Electrostatics

Subcategories

Charges and Fields

Gauss's law \(\nabla\cdot\mathbf{E}\left(\mathbf{r}\right) = \rho\left(\mathbf{r}\right)/\varepsilon_{0}\) relates the electric field to charges. Learn the basic techniques to determine the electric field \(\mathbf{E}\left(\mathbf{r}\right)\) and/or the electrostatic potential \(\phi\left(\mathbf{r}\right)\) for given charge distributions \(\rho\left(\mathbf{r}\right)\)!

Boundary Value Problems

The fundamental solution to the Poisson equation with respect to a point-like excitation is known. Such a solution is called Green's function - in three dimensions, we have the famous \(1/r\)-dependency. However, if one knows the Green's function for a differential operator (here Laplace \(\Delta\)) any problem can be solved with respect to the given boundary conditions. In this section we will learn different techniques to solve such boundary value problems, for example the method of mirror charges or direct integrations.

Charged Bodies - Movement

In the following problems we will be concerned with the movement of charged particles under the influence of an electrostatic field. Depending on the question we will have to solve Euler-Lagrange equations of motion or use similar approaches. A lot of the problems are historically motivated to which we shall refer in the respective background sections.

Dielectrics

The step from the microscopical to the macroscopical Maxwell equations is as fundamental as it is often underestimated. In these problems we will make ourself familiar with the electrostatic version of these equations. We will assume that the electric field induces polarization charges \(\rho_\mathrm{pol}\) in a material as the sources of a polarization density \(\mathbf{P}\),\[\begin{eqnarray*}  \varepsilon_{0}\nabla\cdot\mathbf{E}\left(\mathbf{r}\right)=\rho\left(\mathbf{r}\right)&=&\rho_{\mathrm{ext}}\left(\mathbf{r}\right)+\rho_{\mathrm{pol}}\left(\mathbf{r}\right)\\&=&\rho_{\mathrm{ext}}\left(\mathbf{r}\right)-\mathrm{div}\mathbf{P}\left(\mathbf{r}\right)\ ,  \end{eqnarray*}\]such that we are able to introduce a new field, the electric displacement field \(\mathbf{D}\):\[\begin{eqnarray*}  \nabla\cdot\left[\varepsilon_{0}\mathbf{E}\left(\mathbf{r}\right)+\mathbf{P}\left(\mathbf{r}\right)\right]&\equiv&\nabla\cdot\mathbf{D}\left(\mathbf{r}\right)\\&=&\rho_{\mathrm{ext}}\left(\mathbf{r}\right) \ . \end{eqnarray*}\]Here, \(\rho_\mathrm{ext}\) corresponds to all charges that do not correspond to polarization charges. Using the boundary conditions we can derive from these equations will help us to determine the electrostatic properties of certain dielectric bodies. A special attention will be made to capacitors as these are devices we will be able to describe thoroughly.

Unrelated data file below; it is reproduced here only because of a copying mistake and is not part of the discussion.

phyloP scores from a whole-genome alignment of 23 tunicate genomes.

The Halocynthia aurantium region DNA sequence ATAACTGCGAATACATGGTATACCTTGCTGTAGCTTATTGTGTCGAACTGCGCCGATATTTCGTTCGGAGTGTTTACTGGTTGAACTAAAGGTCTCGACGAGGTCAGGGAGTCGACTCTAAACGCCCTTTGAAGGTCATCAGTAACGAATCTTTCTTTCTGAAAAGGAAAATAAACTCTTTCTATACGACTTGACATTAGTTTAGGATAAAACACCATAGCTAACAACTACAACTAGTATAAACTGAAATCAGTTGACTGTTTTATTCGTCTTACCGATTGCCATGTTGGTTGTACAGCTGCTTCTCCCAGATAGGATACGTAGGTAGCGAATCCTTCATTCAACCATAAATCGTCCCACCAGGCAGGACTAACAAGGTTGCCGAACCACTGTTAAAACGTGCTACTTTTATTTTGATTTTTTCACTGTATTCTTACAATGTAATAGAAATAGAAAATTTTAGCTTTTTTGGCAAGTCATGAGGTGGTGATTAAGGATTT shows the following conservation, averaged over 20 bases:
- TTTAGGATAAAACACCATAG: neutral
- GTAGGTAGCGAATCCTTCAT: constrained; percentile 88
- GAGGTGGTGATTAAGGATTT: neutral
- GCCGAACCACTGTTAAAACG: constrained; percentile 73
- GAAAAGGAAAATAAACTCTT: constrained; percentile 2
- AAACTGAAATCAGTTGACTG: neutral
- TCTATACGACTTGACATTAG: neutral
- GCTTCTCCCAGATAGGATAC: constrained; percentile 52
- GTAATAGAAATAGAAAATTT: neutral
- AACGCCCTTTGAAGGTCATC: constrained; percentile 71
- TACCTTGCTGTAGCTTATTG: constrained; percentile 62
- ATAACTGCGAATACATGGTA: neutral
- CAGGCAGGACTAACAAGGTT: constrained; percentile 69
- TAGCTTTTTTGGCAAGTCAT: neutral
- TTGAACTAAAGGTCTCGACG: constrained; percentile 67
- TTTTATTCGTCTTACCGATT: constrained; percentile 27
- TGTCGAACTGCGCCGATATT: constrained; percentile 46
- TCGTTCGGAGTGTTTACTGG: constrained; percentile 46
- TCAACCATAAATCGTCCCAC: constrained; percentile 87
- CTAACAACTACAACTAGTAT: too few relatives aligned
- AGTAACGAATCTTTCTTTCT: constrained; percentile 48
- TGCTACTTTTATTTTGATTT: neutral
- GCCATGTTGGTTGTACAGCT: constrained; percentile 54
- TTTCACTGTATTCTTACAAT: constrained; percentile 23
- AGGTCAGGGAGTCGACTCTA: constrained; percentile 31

Important quantities to characterize dielectric materials are the (relative) permittivity \(\varepsilon\) and the suszeptibility \(\chi\). Both are introduced for linear materials as follows:\[\begin{eqnarray*}  \mathbf{D}\left(\mathbf{r}\right)&=&\varepsilon_{0}\mathbf{E}\left(\mathbf{r}\right)+\mathbf{P}\left(\mathbf{r}\right)\\&=&\varepsilon_{0}\mathbf{E}\left(\mathbf{r}\right)+\varepsilon_{0}\chi\left(\mathbf{r}\right)\mathbf{E}\left(\mathbf{r}\right)\\&=&\varepsilon_{0}\varepsilon_{r}\left(\mathbf{r}\right)\mathbf{E}\left(\mathbf{r}\right)\equiv\varepsilon\left(\mathbf{r}\right)\mathbf{E}\left(\mathbf{r}\right)\ .  \end{eqnarray*}\]

Multipole Moments

The multipole moments of a charge distribution \(\rho\left(\mathbf{r}\right)\) arise naturally if we try to solve Poisson's equation for the electrostatic potential, \(\Delta\phi\left(\mathbf{r}\right)= -\rho\left(\mathbf{r}\right)/\varepsilon_{0}\):
The Green's function of the Laplace operator obeying \(\Delta_{\mathbf{r}}G\left(\mathbf{r},\mathbf{r}^{\prime}\right) = \delta\left(\mathbf{r}-\mathbf{r}^{\prime}\right)\), is given by \(G\left(\mathbf{r},\mathbf{r}^{\prime}\right) = -1/4\pi\left|\mathbf{r}-\mathbf{r}^{\prime}\right|\), which provides us the well-known \[\phi\left(\mathbf{r}\right)=\frac{1}{4\pi\varepsilon_{0}}\int\frac{\rho\left(\mathbf{r}^{\prime}\right)}{\left|\mathbf{r}-\mathbf{r}^{\prime}\right|}dV\ .\]The Green's function can now be expanded in a Taylor series around \(\mathbf{r}^{\prime}=0\) yielding (see also in the solution of "The Electric Field of a Dipole")\[\begin{eqnarray*}\phi\left(\mathbf{r}\right) & = & \frac{1}{4\pi\varepsilon_{0}}\left\{\int\frac{\rho\left(\mathbf{r}^{\prime}\right)}{\left|\mathbf{r}\right|}dV^{\prime}+\int\frac{\mathbf{r}\cdot\mathbf{r}^{\prime}\rho\left(\mathbf{r}^{\prime}\right)}{\left|\mathbf{r}\right|^{3}}dV^{\prime}+\dots\right\}\\&=& \frac{1}{4\pi\varepsilon_{0}}\left\{\frac{Q}{r}+\frac{\mathbf{p}\cdot\mathbf{r}}{r^{3}}+\dots\right\}\end{eqnarray*}\]with \(Q=\int\rho\left(\mathbf{r}^{\prime}\right)dV^{\prime}\) as the total charge, the dipole moment \(\mathbf{p}=\int\mathbf{r}^{\prime}\rho\left(\mathbf{r}^{\prime}\right)dV^{\prime}\) and \(r=\left|\mathbf{r}\right|\). You can see that the moments we already know are just the beginning of a fundamental representation of the electrostatic potential. In the following problems we shall make ourselfs familier with the multipole moments. Enjoy! 
 

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